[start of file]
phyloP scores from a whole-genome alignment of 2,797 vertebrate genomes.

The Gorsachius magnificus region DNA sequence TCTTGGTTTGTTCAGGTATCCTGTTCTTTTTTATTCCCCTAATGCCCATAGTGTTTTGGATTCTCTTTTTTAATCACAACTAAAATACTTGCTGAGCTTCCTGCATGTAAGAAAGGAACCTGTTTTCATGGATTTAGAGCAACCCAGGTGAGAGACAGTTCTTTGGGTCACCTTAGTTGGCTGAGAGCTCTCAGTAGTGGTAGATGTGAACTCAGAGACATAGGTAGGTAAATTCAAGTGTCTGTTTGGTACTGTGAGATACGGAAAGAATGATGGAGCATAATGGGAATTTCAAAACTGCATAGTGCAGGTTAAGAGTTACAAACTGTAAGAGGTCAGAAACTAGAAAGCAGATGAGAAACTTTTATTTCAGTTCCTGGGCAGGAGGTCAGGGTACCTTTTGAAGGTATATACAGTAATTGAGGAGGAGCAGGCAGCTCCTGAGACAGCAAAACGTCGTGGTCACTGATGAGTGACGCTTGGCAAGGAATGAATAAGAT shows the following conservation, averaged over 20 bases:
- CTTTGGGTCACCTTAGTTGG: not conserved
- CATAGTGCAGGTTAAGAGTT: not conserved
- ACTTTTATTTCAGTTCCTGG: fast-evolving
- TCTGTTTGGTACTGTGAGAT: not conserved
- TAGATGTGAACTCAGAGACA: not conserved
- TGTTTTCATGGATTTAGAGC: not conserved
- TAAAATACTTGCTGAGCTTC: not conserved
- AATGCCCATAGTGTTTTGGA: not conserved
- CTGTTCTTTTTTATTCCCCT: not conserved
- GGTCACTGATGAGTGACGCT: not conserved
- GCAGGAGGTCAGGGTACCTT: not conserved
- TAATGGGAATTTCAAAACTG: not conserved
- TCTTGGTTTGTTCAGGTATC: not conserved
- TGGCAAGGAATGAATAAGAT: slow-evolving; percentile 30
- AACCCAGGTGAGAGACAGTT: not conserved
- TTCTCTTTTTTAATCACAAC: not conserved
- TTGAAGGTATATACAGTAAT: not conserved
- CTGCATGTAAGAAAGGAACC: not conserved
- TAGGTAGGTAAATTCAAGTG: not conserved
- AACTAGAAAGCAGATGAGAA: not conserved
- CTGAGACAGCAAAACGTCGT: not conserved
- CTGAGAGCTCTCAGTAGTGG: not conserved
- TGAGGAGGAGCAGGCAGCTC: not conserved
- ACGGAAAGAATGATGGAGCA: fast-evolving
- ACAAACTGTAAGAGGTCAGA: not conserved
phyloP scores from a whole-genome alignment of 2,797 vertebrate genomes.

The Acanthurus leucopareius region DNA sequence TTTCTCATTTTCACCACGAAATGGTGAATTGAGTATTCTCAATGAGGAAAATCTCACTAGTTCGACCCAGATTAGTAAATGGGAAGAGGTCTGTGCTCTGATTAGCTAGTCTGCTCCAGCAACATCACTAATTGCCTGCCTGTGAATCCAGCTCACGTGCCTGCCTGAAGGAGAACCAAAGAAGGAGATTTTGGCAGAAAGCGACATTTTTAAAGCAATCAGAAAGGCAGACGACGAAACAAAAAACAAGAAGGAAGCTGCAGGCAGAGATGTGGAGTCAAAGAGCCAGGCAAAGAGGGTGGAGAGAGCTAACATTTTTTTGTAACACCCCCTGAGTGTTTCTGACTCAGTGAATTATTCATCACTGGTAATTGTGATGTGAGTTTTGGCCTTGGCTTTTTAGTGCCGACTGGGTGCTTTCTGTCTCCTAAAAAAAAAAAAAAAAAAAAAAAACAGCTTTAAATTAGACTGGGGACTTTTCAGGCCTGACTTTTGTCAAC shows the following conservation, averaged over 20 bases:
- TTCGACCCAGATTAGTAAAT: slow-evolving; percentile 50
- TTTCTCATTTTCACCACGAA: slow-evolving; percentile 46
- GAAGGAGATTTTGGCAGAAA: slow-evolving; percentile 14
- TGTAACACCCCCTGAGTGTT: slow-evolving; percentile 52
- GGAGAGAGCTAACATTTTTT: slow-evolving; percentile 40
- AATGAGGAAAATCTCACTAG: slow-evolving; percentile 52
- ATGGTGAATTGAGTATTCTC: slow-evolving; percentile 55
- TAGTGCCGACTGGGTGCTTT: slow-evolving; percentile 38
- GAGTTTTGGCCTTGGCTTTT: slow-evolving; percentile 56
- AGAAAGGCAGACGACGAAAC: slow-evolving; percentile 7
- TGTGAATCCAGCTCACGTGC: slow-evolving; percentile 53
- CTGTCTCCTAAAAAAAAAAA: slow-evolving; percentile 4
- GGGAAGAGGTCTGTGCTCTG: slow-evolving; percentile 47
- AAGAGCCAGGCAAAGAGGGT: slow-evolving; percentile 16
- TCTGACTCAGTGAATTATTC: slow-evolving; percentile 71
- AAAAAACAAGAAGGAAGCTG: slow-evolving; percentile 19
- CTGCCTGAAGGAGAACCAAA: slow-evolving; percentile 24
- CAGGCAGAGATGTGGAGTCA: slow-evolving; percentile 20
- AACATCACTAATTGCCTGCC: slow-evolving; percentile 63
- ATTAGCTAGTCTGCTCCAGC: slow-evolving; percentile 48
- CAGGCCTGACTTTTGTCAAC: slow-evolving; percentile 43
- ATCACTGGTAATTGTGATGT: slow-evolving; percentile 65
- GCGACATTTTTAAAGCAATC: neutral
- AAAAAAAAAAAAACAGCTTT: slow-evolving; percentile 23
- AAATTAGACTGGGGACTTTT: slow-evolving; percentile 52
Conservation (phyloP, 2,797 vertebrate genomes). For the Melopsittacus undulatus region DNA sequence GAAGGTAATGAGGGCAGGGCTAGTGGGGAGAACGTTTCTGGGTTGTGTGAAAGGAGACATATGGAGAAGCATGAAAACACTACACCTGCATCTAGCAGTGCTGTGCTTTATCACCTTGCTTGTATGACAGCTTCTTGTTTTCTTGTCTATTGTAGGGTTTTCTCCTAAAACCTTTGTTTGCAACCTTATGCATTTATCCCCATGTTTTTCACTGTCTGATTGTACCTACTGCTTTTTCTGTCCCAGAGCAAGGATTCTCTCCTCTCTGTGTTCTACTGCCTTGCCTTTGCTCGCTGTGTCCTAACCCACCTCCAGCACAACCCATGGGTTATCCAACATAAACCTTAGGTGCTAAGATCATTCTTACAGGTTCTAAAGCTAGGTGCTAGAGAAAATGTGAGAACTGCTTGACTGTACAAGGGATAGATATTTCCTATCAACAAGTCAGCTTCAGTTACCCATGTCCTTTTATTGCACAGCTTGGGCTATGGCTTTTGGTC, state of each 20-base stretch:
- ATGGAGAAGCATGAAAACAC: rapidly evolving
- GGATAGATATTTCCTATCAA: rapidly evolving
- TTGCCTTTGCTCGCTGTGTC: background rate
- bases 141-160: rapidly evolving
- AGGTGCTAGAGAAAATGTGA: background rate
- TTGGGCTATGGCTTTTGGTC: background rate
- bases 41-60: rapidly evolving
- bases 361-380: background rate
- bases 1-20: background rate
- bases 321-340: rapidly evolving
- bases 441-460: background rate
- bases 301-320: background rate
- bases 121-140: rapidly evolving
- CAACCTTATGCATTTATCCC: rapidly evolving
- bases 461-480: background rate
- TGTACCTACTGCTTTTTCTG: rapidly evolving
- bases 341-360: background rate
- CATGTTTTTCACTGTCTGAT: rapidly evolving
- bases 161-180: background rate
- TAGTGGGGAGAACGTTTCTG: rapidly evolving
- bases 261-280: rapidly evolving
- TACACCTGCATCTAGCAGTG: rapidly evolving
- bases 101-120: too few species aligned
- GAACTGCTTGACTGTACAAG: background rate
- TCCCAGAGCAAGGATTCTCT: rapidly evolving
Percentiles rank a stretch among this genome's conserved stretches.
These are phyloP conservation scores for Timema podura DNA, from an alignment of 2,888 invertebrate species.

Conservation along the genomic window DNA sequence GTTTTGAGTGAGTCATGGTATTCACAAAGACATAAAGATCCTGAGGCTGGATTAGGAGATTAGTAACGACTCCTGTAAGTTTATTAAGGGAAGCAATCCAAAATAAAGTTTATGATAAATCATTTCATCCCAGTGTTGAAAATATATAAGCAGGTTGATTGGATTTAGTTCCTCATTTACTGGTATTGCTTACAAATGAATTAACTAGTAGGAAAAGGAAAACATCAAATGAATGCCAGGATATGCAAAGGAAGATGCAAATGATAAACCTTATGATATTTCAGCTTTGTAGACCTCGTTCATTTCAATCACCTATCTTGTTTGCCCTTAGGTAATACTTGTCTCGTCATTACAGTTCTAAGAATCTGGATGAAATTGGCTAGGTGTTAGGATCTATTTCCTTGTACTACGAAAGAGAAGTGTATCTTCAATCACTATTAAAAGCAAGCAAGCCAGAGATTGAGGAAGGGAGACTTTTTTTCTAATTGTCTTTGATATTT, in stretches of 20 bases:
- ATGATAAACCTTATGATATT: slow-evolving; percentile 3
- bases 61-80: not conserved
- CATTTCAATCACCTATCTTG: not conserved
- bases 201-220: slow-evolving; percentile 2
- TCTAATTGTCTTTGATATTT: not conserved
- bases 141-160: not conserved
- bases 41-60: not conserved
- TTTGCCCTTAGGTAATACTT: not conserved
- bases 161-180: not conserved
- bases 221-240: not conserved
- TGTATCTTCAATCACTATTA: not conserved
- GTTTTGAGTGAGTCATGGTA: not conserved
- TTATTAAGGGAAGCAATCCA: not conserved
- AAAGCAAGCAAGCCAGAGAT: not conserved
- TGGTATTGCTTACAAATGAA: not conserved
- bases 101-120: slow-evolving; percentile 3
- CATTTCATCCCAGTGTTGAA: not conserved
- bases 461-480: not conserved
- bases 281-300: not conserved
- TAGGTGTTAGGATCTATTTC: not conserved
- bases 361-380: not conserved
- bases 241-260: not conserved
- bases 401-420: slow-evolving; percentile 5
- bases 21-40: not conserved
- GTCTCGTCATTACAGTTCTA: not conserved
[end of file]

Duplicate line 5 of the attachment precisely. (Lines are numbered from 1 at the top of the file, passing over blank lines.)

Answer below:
- ACTTTTATTTCAGTTCCTGG: fast-evolving